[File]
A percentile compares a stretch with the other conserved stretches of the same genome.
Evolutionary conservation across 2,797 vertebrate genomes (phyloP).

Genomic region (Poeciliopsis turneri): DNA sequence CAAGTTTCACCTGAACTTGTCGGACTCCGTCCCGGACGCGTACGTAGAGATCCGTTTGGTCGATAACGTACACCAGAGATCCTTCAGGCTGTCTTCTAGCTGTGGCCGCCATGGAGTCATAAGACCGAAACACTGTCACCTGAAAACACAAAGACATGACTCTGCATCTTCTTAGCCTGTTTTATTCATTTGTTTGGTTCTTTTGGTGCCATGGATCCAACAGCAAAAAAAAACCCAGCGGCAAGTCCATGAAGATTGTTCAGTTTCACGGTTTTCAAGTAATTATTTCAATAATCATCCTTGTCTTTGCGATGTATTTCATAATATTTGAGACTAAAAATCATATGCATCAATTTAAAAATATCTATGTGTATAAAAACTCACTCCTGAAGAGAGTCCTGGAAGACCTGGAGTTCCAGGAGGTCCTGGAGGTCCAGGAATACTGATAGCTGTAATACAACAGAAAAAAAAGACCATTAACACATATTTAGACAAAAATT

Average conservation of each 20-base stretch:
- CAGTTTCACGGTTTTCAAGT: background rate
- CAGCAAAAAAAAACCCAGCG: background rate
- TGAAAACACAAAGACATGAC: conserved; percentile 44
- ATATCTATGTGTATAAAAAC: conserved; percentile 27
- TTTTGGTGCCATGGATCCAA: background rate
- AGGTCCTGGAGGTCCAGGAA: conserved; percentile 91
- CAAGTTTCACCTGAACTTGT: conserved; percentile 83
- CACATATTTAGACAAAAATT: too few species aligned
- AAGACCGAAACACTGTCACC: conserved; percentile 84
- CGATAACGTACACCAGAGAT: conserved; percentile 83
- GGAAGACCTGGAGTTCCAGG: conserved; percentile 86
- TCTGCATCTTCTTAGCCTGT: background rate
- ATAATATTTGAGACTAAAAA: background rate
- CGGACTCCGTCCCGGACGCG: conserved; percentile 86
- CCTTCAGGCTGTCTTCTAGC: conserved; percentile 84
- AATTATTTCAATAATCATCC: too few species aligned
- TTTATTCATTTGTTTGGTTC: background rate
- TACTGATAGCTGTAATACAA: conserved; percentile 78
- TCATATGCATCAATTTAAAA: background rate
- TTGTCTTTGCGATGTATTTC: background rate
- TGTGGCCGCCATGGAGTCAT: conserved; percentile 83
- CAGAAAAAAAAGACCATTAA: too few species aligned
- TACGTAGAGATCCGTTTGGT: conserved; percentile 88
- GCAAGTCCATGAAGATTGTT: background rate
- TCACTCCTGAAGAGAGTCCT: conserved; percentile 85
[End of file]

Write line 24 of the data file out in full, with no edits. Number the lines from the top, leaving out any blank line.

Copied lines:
- TTGTCTTTGCGATGTATTTC: background rate